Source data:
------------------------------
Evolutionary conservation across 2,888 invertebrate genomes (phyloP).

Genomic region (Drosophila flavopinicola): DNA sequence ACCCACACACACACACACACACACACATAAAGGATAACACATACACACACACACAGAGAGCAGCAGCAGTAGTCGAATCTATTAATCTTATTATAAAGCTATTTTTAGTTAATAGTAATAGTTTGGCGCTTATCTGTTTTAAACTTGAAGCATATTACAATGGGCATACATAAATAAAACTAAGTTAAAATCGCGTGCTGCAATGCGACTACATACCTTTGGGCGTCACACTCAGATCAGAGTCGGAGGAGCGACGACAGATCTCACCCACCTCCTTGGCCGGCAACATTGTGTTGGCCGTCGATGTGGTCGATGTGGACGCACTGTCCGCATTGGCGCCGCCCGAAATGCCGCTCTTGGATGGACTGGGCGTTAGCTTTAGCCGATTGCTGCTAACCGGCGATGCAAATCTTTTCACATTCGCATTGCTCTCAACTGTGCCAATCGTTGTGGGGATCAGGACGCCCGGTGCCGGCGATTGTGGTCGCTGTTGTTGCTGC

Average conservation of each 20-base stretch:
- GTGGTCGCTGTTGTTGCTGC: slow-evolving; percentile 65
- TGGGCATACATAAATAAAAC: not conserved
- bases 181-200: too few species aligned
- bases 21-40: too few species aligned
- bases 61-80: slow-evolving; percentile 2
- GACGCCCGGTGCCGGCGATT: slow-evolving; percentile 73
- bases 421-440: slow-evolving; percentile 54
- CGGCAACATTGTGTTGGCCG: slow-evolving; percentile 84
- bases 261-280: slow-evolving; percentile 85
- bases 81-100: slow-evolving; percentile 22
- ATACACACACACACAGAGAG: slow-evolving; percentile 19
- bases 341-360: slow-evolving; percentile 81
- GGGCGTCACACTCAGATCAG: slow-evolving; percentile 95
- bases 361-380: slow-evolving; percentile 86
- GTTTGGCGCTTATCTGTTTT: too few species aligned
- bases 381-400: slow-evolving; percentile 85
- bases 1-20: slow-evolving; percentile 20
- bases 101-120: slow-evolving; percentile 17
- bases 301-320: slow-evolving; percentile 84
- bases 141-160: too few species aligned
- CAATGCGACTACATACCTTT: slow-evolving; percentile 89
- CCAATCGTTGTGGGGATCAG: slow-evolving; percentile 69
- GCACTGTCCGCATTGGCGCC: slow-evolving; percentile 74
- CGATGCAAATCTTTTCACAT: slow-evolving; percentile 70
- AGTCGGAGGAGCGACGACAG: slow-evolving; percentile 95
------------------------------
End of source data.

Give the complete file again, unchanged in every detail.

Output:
Evolutionary conservation across 2,888 invertebrate genomes (phyloP).

Genomic region (Drosophila flavopinicola): DNA sequence ACCCACACACACACACACACACACACATAAAGGATAACACATACACACACACACAGAGAGCAGCAGCAGTAGTCGAATCTATTAATCTTATTATAAAGCTATTTTTAGTTAATAGTAATAGTTTGGCGCTTATCTGTTTTAAACTTGAAGCATATTACAATGGGCATACATAAATAAAACTAAGTTAAAATCGCGTGCTGCAATGCGACTACATACCTTTGGGCGTCACACTCAGATCAGAGTCGGAGGAGCGACGACAGATCTCACCCACCTCCTTGGCCGGCAACATTGTGTTGGCCGTCGATGTGGTCGATGTGGACGCACTGTCCGCATTGGCGCCGCCCGAAATGCCGCTCTTGGATGGACTGGGCGTTAGCTTTAGCCGATTGCTGCTAACCGGCGATGCAAATCTTTTCACATTCGCATTGCTCTCAACTGTGCCAATCGTTGTGGGGATCAGGACGCCCGGTGCCGGCGATTGTGGTCGCTGTTGTTGCTGC

Average conservation of each 20-base stretch:
- GTGGTCGCTGTTGTTGCTGC: slow-evolving; percentile 65
- TGGGCATACATAAATAAAAC: not conserved
- bases 181-200: too few species aligned
- bases 21-40: too few species aligned
- bases 61-80: slow-evolving; percentile 2
- GACGCCCGGTGCCGGCGATT: slow-evolving; percentile 73
- bases 421-440: slow-evolving; percentile 54
- CGGCAACATTGTGTTGGCCG: slow-evolving; percentile 84
- bases 261-280: slow-evolving; percentile 85
- bases 81-100: slow-evolving; percentile 22
- ATACACACACACACAGAGAG: slow-evolving; percentile 19
- bases 341-360: slow-evolving; percentile 81
- GGGCGTCACACTCAGATCAG: slow-evolving; percentile 95
- bases 361-380: slow-evolving; percentile 86
- GTTTGGCGCTTATCTGTTTT: too few species aligned
- bases 381-400: slow-evolving; percentile 85
- bases 1-20: slow-evolving; percentile 20
- bases 101-120: slow-evolving; percentile 17
- bases 301-320: slow-evolving; percentile 84
- bases 141-160: too few species aligned
- CAATGCGACTACATACCTTT: slow-evolving; percentile 89
- CCAATCGTTGTGGGGATCAG: slow-evolving; percentile 69
- GCACTGTCCGCATTGGCGCC: slow-evolving; percentile 74
- CGATGCAAATCTTTTCACAT: slow-evolving; percentile 70
- AGTCGGAGGAGCGACGACAG: slow-evolving; percentile 95